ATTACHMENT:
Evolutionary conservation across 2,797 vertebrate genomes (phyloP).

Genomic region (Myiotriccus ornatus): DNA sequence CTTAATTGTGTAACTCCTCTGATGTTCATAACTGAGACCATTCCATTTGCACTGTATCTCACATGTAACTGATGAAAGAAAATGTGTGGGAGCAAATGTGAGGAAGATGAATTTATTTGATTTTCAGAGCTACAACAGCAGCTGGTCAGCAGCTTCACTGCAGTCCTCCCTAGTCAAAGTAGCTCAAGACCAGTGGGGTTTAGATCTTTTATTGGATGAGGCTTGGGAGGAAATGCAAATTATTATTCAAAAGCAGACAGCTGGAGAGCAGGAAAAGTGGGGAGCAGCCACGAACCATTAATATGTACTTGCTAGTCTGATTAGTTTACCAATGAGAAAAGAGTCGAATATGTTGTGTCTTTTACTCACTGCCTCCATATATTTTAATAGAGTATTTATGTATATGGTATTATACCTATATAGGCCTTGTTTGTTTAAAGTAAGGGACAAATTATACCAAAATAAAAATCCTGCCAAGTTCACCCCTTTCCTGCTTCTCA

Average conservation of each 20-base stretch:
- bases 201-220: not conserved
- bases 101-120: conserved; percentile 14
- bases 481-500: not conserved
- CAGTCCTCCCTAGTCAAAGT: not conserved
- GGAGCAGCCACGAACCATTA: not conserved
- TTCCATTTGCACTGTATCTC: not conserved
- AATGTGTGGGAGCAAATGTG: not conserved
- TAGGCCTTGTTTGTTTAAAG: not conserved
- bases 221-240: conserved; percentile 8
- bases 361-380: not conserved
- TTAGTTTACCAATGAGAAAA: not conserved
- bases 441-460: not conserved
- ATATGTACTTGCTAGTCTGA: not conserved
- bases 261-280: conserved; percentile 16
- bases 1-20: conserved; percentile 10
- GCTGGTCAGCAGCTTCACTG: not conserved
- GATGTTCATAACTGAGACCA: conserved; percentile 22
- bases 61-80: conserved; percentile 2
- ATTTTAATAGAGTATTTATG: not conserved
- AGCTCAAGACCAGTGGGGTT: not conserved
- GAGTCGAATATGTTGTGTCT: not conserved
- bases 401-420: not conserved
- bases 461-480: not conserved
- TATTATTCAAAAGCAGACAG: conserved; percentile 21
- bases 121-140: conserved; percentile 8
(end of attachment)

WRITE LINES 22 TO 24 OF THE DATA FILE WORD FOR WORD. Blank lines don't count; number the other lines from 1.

- ATTTTAATAGAGTATTTATG: not conserved
- AGCTCAAGACCAGTGGGGTT: not conserved
- GAGTCGAATATGTTGTGTCT: not conserved